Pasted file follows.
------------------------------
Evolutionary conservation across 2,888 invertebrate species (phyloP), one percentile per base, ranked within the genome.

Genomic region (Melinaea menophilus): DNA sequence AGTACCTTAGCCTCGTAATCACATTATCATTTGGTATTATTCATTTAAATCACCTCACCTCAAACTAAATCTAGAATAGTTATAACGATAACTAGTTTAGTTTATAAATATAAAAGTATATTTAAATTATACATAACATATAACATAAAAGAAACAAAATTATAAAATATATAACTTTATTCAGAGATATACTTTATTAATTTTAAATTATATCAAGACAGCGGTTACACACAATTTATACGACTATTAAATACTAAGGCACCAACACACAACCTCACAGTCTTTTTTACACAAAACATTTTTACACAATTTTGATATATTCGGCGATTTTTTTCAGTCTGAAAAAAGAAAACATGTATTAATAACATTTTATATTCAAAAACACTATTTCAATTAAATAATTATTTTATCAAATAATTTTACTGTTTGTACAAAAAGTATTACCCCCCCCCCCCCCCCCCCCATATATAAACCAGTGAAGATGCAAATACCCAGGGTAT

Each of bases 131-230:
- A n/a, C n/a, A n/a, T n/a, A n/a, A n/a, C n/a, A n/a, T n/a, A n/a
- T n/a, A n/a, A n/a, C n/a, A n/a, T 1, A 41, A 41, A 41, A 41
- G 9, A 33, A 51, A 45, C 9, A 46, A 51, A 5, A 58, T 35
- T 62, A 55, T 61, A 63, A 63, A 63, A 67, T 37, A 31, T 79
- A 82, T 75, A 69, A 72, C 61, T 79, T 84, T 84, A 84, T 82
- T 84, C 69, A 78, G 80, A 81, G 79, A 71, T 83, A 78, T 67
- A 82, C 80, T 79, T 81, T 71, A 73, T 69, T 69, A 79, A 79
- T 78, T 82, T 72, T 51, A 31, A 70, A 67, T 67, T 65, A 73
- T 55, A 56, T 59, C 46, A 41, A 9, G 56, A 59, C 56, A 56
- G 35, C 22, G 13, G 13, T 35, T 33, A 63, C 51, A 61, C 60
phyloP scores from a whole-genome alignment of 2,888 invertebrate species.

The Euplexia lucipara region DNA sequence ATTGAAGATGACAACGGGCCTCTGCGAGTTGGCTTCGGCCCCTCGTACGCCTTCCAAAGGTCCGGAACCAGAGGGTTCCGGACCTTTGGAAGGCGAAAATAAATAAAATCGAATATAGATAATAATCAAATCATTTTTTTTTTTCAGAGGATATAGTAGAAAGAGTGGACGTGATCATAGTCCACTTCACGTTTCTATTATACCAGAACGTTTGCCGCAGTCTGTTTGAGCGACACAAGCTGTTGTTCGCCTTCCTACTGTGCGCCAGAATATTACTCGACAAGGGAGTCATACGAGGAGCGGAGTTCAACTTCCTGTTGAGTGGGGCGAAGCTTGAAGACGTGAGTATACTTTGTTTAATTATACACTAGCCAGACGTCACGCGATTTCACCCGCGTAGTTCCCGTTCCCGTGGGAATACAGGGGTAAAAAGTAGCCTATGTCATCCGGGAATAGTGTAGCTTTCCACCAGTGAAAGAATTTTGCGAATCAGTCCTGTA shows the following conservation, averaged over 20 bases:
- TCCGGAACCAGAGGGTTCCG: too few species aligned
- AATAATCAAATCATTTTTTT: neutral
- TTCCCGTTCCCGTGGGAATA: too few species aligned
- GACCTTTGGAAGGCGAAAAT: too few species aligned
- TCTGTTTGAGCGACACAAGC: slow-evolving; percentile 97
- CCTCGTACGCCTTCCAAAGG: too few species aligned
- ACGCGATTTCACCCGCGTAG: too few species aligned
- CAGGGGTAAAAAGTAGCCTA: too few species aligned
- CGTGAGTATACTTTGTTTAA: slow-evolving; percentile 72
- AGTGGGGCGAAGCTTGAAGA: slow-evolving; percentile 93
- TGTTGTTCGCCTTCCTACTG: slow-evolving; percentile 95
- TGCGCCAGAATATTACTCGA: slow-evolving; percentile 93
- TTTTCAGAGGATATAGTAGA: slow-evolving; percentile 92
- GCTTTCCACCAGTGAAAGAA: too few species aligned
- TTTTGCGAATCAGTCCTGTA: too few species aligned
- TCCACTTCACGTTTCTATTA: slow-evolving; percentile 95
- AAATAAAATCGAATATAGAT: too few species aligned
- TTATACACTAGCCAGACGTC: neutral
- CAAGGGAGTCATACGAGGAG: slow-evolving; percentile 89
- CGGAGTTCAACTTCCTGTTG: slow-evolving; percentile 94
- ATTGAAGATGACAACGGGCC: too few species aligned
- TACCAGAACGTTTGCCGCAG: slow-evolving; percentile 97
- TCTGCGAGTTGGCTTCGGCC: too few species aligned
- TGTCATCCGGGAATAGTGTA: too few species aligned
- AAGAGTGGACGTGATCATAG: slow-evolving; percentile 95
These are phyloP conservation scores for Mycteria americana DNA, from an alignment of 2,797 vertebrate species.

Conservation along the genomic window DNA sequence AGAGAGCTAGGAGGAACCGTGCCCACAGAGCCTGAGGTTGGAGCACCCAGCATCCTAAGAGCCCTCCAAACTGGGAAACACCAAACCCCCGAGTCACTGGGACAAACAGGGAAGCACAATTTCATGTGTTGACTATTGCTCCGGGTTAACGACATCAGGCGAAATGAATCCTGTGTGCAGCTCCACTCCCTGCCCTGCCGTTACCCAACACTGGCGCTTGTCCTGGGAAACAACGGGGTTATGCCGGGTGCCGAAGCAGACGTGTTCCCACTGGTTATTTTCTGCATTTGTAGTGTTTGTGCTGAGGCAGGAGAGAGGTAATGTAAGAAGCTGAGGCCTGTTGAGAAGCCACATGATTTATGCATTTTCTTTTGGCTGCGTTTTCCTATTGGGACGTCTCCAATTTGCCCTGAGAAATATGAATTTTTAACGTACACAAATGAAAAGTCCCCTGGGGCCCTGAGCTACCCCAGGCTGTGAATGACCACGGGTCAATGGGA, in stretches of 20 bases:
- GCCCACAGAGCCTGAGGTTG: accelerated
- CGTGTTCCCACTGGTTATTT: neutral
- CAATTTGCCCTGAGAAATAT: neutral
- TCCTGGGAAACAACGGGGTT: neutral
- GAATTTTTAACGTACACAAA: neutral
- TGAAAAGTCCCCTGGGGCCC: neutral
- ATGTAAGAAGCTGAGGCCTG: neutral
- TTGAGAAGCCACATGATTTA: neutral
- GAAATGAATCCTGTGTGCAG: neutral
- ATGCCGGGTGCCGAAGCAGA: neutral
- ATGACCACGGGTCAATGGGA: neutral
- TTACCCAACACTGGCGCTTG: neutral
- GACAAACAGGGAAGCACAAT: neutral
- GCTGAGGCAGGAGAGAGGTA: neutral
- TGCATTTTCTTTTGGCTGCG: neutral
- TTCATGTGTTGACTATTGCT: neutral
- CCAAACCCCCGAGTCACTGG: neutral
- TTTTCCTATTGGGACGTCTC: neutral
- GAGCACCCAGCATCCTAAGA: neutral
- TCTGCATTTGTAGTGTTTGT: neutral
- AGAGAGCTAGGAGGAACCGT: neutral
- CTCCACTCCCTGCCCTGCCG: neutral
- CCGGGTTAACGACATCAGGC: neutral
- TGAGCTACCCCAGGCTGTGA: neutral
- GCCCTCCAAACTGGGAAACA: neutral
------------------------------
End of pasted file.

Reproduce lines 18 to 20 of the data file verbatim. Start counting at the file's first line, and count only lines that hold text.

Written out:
- TTCCCGTTCCCGTGGGAATA: too few species aligned
- GACCTTTGGAAGGCGAAAAT: too few species aligned
- TCTGTTTGAGCGACACAAGC: slow-evolving; percentile 97